LeviWe now sponsor five children in Makutano and, God willing, we will reach our goal of twelve children by the end of the year (2012). David, Metrine, Belvin, Nicanary, and Francis now have pictures hanging on a wall of our home to symbolize the part of our family that they are and to serve as a constant reminder to pray for them every day. Our son is learning their names and has taken so much from this experience. He doesn’t think of them as siblings, and still has a desire to have a brother as great as my desire is to give him one, but he is learning through this experience that God loves everyone no matter what they look like and he is learning to give and to pray for others.

It’s been four years, 2 months, and several weeks now that I’ve dealt with secondary infertility and as much as my heart still desires to have more children, I no longer have an open wound. I’m open completely to God’s timing.  God is so amazing in the way he brings the absolute last thing you would ever think of to your aid. To think God used kids so far away to  “fix” me and help take such a burden away is just so remarkable, impressive, and so God. 

FamilyBeing a part of VPA has blessed my family and me more than I feel we could ever bless our sponsored children financially. The whole experience has been incredible and I cannot wait for the day when we get to meet these special kids face-to-face. Now, the businesswoman in me wants to make money to change more lives!

In Him,

Taylor 

Campbell’s Story: Lessons Learned

Written by lauren. Posted in Stories

Campbell Darby was only thirteen when he took his first trip to Kenya. His life was changed and impacted by the people he met while there—the connections he created and the lessons he learned will last a lifetime.

Campbell and childIn 2008, my family and I took our first trip to Makutano, Kenya.  I looked on it then, in the beginning at least, as just a vacation—somewhere fun, exciting, and new. I had no idea how much this one trip would change and shape my life as well as the way I saw the world, and how lucky we are to live in a country as prosperous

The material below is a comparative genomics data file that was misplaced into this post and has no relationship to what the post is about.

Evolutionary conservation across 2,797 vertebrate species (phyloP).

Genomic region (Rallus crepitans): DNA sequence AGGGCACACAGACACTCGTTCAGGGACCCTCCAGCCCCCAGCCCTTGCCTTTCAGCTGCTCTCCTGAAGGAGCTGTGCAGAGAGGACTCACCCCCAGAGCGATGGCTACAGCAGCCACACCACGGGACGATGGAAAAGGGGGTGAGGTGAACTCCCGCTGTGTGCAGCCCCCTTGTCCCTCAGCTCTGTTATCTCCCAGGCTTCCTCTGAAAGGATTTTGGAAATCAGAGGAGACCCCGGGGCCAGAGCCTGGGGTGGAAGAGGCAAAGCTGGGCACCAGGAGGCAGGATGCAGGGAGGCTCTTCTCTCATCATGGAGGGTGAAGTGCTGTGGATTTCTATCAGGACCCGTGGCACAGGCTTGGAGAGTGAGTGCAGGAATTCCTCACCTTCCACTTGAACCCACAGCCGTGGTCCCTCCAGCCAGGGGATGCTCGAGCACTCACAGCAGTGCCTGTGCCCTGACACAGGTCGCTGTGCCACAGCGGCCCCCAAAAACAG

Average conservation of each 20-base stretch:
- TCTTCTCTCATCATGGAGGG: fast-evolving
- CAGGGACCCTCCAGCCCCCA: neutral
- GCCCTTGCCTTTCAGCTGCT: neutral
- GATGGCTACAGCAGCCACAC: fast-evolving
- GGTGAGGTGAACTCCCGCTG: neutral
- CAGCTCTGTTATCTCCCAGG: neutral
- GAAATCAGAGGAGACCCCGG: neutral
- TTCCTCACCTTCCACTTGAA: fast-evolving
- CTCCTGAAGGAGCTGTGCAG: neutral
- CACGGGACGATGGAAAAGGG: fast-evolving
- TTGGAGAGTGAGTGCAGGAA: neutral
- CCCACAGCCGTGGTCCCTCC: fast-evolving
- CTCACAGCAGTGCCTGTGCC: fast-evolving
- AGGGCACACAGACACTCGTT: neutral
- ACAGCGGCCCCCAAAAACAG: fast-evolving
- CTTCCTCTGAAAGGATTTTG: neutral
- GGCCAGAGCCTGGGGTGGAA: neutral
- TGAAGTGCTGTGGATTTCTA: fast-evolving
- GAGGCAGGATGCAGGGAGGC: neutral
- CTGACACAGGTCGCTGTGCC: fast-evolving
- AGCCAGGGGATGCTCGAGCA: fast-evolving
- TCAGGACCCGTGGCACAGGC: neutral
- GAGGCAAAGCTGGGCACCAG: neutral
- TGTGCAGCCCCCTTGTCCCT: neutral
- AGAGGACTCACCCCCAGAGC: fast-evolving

as America.

I have since been back to Kenya twice and each time, I am amazed to see how far things have come and how much work God has done there.  I went there to help them, whether
it was with school, or delivering chickens for a family in need.  But I feel now that it is
they who have helped me; I was given opportunities to see things that most people never have, or never will.

Many times I have looked back on my trips to Kenya and have been amazed at how much they were willing to give.  Those people who had so little, and yet would give it all away, in some cases to people they barely knew.  Others have demonstrated the importance of hard work and perseverance.  Nixon, Mama, and Davis, would be great examples of this.  In one of these cases, we now have only memories to show us and to remind us of the truly important things in life, and just how far hard work and a good attitude can take us. 

Going Home

Written by admin. Posted in Stories, Village Project Africa

A new regular contributor to the Village Project Africa blog, Stephanie Lewis Williams reflects on her experiences in Kenya and on what it means to come home again after
those experiences.

I recently read a book by Alexandra Fuller, who grew up in Rhodesia (now Zimbabwe), Malawi, and Zambia.  She lives in Wyoming now and occasionally returns to her home in Africa.  Her book, Scribbling the Cat, includes a beautiful passage about coming back to America after spending time in Africa:

 “It should not be physically possible to get from the banks of the Pepani River [in Zambia] to Wyoming in less than two days, because mentally and emotionally it is impossible. The shock is too much, the contrast too raw. We should sail or swim or walk from Africa, letting bits of her drop out of us, and gradually, in this way, assimilate the excesses of the States in tiny, incremental sips, maybe touring up through South America and Mexico before trying to stomach the land of the Free and the Brave”  (p. 72).